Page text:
About five months after Fannie Mae and Freddie Mac expanded their loan-to-value (LTV) offerings, many lenders are optimistic they will benefit from the products at some point — but those lenders have yet to see much impact on mortgage loan origination volume, according to a recent Fannie Mae commentary.
In December, the government-sponsored enterprises (GSEs) began offering certain loans with a maximum LTV — a financial term commonly used by lenders to represent the ratio of the first mortgage lien as a percentage of the total appraised property value — of 97 percent. A month later, the Federal Housing Administration (FHA) reduced annual mortgage insurance premiums (MIPs) by 0.5 percent on new loans. The goal of these initiatives was to expand access to mortgage credit and make monthly mortgages more affordable to qualified and creditworthy borrowers.
But according to Fannie Mae’s Economic & Strategic Research Group, a survey of senior mortgage executives in February revealed that while a majority of lenders surveyed think the GSEs’ 97 percent LTV products and the FHA’s MIP reduction will be good for them and for consumers, a third of those polled said they do not expect these efforts to increase mortgage originations.
According to the survey, which was conducted as part of Fannie Mae’s quarterly Mortgage Lender Sentiment Survey (MLSS), 81 percent of institutions that responded reported that they plan to offer the GSE-eligible loans sometime this year, but the expected impact on their own firm’s origination volume is more muted than their expectations for the impact on the overall mortgage market in the future. Of those planning to offer the loans, 44 percent said they expect them to “somewhat increase” their origination volume, and 54 percent said they expect volume to remain about the same.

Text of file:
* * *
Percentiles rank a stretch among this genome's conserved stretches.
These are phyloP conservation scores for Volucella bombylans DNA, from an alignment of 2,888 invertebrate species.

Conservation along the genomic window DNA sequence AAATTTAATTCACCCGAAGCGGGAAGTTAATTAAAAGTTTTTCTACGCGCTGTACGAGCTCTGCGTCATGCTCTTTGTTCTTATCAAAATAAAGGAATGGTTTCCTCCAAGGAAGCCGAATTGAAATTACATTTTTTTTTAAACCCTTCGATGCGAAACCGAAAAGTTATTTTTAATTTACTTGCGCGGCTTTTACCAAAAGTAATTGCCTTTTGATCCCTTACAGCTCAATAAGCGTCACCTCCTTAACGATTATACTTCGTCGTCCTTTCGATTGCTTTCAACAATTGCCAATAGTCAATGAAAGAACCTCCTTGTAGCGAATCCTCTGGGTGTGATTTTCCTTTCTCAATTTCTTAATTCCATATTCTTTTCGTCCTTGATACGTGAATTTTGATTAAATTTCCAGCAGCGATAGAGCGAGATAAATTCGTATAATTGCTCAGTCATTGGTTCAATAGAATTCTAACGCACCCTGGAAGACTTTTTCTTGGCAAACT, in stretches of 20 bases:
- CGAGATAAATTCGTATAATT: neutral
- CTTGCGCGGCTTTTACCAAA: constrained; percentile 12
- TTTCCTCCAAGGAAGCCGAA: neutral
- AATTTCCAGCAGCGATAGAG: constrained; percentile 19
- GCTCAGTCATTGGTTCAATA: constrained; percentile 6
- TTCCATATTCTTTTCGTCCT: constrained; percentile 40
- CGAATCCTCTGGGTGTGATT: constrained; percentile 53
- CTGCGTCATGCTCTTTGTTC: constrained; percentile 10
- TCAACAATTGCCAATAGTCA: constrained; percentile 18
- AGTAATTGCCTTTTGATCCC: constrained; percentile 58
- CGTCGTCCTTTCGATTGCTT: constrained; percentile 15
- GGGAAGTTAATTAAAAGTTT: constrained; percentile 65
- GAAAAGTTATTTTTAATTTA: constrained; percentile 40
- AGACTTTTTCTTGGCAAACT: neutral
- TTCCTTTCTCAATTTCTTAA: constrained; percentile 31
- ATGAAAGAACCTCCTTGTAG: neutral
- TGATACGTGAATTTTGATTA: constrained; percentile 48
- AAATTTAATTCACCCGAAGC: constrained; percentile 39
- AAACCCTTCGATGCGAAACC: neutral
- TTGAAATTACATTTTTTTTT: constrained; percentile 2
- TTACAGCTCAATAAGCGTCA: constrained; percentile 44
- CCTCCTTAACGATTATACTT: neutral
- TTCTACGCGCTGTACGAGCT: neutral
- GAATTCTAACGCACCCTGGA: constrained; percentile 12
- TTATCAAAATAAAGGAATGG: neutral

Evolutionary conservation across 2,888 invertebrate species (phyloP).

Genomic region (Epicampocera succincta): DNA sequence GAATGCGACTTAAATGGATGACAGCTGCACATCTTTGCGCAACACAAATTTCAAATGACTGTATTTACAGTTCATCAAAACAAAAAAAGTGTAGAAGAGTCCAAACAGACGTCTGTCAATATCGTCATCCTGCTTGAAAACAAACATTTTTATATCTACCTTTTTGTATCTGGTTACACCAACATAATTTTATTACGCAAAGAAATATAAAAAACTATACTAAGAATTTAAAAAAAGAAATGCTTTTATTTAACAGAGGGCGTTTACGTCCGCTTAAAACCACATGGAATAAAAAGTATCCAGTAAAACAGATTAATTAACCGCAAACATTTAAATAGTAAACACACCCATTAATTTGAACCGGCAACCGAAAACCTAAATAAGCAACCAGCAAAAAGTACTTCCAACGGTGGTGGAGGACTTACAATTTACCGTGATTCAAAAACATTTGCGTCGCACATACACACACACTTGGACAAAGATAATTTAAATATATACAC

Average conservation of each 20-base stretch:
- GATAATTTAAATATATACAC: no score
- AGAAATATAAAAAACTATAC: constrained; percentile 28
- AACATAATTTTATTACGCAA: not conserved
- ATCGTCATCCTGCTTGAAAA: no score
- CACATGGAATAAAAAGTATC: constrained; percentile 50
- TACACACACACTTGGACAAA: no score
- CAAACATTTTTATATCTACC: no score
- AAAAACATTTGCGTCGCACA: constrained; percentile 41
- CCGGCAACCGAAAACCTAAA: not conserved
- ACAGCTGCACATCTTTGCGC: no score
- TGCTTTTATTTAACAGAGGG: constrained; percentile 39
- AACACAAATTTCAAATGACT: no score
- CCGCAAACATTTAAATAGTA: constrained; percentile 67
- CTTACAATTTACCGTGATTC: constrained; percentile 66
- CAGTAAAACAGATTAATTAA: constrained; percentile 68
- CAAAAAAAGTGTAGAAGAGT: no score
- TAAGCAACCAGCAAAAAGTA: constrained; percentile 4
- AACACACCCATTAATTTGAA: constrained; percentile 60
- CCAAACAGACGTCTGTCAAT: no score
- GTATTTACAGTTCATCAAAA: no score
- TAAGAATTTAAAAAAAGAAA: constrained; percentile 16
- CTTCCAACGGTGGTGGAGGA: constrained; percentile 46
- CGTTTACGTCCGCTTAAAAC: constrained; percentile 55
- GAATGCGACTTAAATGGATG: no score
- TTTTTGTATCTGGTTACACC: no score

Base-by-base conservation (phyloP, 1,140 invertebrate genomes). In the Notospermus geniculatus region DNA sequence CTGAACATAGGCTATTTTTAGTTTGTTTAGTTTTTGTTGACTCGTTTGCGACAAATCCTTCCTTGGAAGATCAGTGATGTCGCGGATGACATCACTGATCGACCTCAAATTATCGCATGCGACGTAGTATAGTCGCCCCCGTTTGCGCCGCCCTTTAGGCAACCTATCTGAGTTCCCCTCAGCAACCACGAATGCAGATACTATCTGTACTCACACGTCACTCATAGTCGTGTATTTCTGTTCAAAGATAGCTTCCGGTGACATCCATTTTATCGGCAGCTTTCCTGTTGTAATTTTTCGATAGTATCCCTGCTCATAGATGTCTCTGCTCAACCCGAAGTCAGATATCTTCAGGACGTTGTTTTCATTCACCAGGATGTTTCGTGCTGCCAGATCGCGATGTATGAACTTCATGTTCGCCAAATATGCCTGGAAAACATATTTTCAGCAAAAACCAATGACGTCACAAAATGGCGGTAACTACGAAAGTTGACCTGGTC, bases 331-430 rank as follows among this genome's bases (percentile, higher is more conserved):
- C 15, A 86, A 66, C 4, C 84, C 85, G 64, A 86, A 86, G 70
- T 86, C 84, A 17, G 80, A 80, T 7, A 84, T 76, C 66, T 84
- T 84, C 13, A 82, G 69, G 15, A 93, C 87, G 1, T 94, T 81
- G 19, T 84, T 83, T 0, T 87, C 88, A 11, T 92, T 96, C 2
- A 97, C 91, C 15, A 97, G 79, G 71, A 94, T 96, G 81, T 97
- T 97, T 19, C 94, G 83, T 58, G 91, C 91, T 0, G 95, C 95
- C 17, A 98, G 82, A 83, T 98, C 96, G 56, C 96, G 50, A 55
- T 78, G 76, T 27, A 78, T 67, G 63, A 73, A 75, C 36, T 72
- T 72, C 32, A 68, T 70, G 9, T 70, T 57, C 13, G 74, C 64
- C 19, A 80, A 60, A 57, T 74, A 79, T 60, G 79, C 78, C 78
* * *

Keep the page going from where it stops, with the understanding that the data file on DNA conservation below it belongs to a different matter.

Since some consumers who take on GSE 97 percent LTV loans are required to take homeownership counseling programs, Fannie Mae also examined lenders’ views on these programs. The vast majority, or 91 percent, of lenders reported offering or referring consumers to homeownership education and counseling programs, with most citing a desire to help borrowers better manage their finances. Midsized and smaller lenders found less value in homeownership education and counseling programs, according to the survey.
As for lenders’ views on the value of homeownership education and counseling programs, those results were also mixed: 33 percent said they have value; 36 percent said they do not; and 31 percent were neutral.
“Given the mixed perceptions of lenders about the benefits from prepurchase counseling and the academic research suggesting that it is unclear whether counseling delivers a meaningful improvement in outcomes, there appears to be an opportunity to investigate whether it is possible to enhance counseling strategies to generate, improve and more clearly demonstrate consumer, lender and investor benefits,” wrote Steve Deggendorf, director of business strategy for Fannie Mae’s Economic & Strategic Research Group, in a commentary about the survey’s results.